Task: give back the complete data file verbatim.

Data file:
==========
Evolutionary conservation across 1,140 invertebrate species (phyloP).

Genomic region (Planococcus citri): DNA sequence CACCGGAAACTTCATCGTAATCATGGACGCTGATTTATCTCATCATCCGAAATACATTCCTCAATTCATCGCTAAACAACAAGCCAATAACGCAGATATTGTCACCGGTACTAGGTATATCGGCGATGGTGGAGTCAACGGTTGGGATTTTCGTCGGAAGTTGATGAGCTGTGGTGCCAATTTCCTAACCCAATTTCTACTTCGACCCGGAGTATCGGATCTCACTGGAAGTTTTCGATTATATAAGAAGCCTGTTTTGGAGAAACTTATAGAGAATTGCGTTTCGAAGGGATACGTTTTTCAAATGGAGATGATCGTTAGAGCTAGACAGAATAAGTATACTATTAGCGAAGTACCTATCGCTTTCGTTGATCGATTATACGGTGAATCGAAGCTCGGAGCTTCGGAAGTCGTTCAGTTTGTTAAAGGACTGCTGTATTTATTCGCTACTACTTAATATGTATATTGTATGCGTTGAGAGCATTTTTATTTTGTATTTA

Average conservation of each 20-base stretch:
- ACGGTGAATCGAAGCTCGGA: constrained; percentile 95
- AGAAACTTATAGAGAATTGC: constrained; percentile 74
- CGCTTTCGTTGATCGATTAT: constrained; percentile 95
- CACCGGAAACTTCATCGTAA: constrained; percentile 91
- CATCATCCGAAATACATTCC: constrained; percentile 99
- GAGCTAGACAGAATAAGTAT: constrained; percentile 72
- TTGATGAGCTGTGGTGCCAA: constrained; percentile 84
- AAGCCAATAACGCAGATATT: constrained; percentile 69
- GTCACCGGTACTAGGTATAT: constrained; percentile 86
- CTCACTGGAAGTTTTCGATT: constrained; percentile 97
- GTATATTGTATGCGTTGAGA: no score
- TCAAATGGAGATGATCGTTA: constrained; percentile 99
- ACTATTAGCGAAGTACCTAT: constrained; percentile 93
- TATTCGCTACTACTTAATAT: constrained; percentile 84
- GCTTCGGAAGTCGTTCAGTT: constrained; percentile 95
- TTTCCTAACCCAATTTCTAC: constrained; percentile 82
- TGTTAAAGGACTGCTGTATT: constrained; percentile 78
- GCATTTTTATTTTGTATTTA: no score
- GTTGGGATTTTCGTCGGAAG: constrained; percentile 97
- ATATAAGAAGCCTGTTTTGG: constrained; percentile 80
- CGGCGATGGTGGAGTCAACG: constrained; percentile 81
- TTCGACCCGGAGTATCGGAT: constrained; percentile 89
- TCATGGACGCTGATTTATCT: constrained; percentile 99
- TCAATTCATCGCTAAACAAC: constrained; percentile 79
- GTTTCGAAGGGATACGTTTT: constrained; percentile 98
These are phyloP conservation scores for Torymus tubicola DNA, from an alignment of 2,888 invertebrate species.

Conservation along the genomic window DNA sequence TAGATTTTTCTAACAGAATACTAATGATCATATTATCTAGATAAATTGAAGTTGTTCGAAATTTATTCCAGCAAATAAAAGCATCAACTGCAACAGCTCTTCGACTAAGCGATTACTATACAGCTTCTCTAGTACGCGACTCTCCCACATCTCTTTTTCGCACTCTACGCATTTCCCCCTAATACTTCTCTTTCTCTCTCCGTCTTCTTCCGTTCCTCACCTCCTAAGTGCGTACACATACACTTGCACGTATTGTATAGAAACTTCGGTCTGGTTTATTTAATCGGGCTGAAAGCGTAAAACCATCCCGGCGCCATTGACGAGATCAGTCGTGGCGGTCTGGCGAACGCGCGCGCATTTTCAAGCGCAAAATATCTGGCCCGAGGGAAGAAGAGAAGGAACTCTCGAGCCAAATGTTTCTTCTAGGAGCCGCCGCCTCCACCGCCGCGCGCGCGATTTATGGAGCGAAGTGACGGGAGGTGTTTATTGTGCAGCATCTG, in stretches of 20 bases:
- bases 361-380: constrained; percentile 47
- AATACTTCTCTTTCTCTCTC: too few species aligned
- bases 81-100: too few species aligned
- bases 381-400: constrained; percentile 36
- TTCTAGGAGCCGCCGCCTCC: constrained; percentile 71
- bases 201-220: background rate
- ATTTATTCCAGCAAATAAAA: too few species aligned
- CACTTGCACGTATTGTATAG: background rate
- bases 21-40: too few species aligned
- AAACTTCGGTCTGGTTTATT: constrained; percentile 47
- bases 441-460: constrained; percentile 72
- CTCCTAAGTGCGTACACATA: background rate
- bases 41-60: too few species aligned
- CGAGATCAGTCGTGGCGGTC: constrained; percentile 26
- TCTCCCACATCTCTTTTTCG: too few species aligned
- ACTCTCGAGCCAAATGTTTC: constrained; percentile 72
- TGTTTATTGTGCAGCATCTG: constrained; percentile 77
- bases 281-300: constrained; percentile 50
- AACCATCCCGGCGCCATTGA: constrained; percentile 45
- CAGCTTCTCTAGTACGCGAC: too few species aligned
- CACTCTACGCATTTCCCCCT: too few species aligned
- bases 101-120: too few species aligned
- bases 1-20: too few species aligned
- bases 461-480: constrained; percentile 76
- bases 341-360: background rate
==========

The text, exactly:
Evolutionary conservation across 1,140 invertebrate species (phyloP).

Genomic region (Planococcus citri): DNA sequence CACCGGAAACTTCATCGTAATCATGGACGCTGATTTATCTCATCATCCGAAATACATTCCTCAATTCATCGCTAAACAACAAGCCAATAACGCAGATATTGTCACCGGTACTAGGTATATCGGCGATGGTGGAGTCAACGGTTGGGATTTTCGTCGGAAGTTGATGAGCTGTGGTGCCAATTTCCTAACCCAATTTCTACTTCGACCCGGAGTATCGGATCTCACTGGAAGTTTTCGATTATATAAGAAGCCTGTTTTGGAGAAACTTATAGAGAATTGCGTTTCGAAGGGATACGTTTTTCAAATGGAGATGATCGTTAGAGCTAGACAGAATAAGTATACTATTAGCGAAGTACCTATCGCTTTCGTTGATCGATTATACGGTGAATCGAAGCTCGGAGCTTCGGAAGTCGTTCAGTTTGTTAAAGGACTGCTGTATTTATTCGCTACTACTTAATATGTATATTGTATGCGTTGAGAGCATTTTTATTTTGTATTTA

Average conservation of each 20-base stretch:
- ACGGTGAATCGAAGCTCGGA: constrained; percentile 95
- AGAAACTTATAGAGAATTGC: constrained; percentile 74
- CGCTTTCGTTGATCGATTAT: constrained; percentile 95
- CACCGGAAACTTCATCGTAA: constrained; percentile 91
- CATCATCCGAAATACATTCC: constrained; percentile 99
- GAGCTAGACAGAATAAGTAT: constrained; percentile 72
- TTGATGAGCTGTGGTGCCAA: constrained; percentile 84
- AAGCCAATAACGCAGATATT: constrained; percentile 69
- GTCACCGGTACTAGGTATAT: constrained; percentile 86
- CTCACTGGAAGTTTTCGATT: constrained; percentile 97
- GTATATTGTATGCGTTGAGA: no score
- TCAAATGGAGATGATCGTTA: constrained; percentile 99
- ACTATTAGCGAAGTACCTAT: constrained; percentile 93
- TATTCGCTACTACTTAATAT: constrained; percentile 84
- GCTTCGGAAGTCGTTCAGTT: constrained; percentile 95
- TTTCCTAACCCAATTTCTAC: constrained; percentile 82
- TGTTAAAGGACTGCTGTATT: constrained; percentile 78
- GCATTTTTATTTTGTATTTA: no score
- GTTGGGATTTTCGTCGGAAG: constrained; percentile 97
- ATATAAGAAGCCTGTTTTGG: constrained; percentile 80
- CGGCGATGGTGGAGTCAACG: constrained; percentile 81
- TTCGACCCGGAGTATCGGAT: constrained; percentile 89
- TCATGGACGCTGATTTATCT: constrained; percentile 99
- TCAATTCATCGCTAAACAAC: constrained; percentile 79
- GTTTCGAAGGGATACGTTTT: constrained; percentile 98
These are phyloP conservation scores for Torymus tubicola DNA, from an alignment of 2,888 invertebrate species.

Conservation along the genomic window DNA sequence TAGATTTTTCTAACAGAATACTAATGATCATATTATCTAGATAAATTGAAGTTGTTCGAAATTTATTCCAGCAAATAAAAGCATCAACTGCAACAGCTCTTCGACTAAGCGATTACTATACAGCTTCTCTAGTACGCGACTCTCCCACATCTCTTTTTCGCACTCTACGCATTTCCCCCTAATACTTCTCTTTCTCTCTCCGTCTTCTTCCGTTCCTCACCTCCTAAGTGCGTACACATACACTTGCACGTATTGTATAGAAACTTCGGTCTGGTTTATTTAATCGGGCTGAAAGCGTAAAACCATCCCGGCGCCATTGACGAGATCAGTCGTGGCGGTCTGGCGAACGCGCGCGCATTTTCAAGCGCAAAATATCTGGCCCGAGGGAAGAAGAGAAGGAACTCTCGAGCCAAATGTTTCTTCTAGGAGCCGCCGCCTCCACCGCCGCGCGCGCGATTTATGGAGCGAAGTGACGGGAGGTGTTTATTGTGCAGCATCTG, in stretches of 20 bases:
- bases 361-380: constrained; percentile 47
- AATACTTCTCTTTCTCTCTC: too few species aligned
- bases 81-100: too few species aligned
- bases 381-400: constrained; percentile 36
- TTCTAGGAGCCGCCGCCTCC: constrained; percentile 71
- bases 201-220: background rate
- ATTTATTCCAGCAAATAAAA: too few species aligned
- CACTTGCACGTATTGTATAG: background rate
- bases 21-40: too few species aligned
- AAACTTCGGTCTGGTTTATT: constrained; percentile 47
- bases 441-460: constrained; percentile 72
- CTCCTAAGTGCGTACACATA: background rate
- bases 41-60: too few species aligned
- CGAGATCAGTCGTGGCGGTC: constrained; percentile 26
- TCTCCCACATCTCTTTTTCG: too few species aligned
- ACTCTCGAGCCAAATGTTTC: constrained; percentile 72
- TGTTTATTGTGCAGCATCTG: constrained; percentile 77
- bases 281-300: constrained; percentile 50
- AACCATCCCGGCGCCATTGA: constrained; percentile 45
- CAGCTTCTCTAGTACGCGAC: too few species aligned
- CACTCTACGCATTTCCCCCT: too few species aligned
- bases 101-120: too few species aligned
- bases 1-20: too few species aligned
- bases 461-480: constrained; percentile 76
- bases 341-360: background rate